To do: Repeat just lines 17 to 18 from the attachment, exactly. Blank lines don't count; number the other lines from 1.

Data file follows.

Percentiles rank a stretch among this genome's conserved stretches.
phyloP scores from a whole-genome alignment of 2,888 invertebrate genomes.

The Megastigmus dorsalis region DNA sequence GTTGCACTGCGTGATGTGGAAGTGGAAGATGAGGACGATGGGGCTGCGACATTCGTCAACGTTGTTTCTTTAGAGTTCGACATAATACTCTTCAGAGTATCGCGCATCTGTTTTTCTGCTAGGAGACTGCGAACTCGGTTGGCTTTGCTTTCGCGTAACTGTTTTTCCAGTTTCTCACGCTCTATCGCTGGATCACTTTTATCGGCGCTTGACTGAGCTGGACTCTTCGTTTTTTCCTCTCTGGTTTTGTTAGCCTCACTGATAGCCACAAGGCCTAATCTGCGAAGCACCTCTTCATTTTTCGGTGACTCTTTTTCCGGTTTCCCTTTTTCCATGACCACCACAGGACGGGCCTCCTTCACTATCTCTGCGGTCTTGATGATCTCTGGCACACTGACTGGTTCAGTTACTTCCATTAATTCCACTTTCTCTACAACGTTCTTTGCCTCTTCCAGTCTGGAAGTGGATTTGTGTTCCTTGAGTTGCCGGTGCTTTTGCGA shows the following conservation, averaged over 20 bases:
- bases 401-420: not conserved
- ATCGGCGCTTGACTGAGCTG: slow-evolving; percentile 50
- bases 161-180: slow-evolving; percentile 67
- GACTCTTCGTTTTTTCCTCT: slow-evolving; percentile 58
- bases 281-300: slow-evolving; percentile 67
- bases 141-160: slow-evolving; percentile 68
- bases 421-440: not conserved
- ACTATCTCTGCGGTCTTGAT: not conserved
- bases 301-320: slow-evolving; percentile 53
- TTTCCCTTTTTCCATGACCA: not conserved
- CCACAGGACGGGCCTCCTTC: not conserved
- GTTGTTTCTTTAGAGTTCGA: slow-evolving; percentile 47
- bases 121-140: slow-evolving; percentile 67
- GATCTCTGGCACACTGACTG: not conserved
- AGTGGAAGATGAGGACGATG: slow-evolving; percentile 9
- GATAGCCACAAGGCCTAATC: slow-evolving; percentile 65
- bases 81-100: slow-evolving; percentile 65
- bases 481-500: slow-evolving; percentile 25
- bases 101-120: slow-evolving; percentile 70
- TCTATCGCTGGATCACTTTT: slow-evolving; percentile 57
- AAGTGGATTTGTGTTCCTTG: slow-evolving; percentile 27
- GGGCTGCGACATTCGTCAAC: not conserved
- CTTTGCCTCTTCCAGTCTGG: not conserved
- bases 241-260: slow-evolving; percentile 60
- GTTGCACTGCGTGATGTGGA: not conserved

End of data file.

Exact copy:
- GATCTCTGGCACACTGACTG: not conserved
- AGTGGAAGATGAGGACGATG: slow-evolving; percentile 9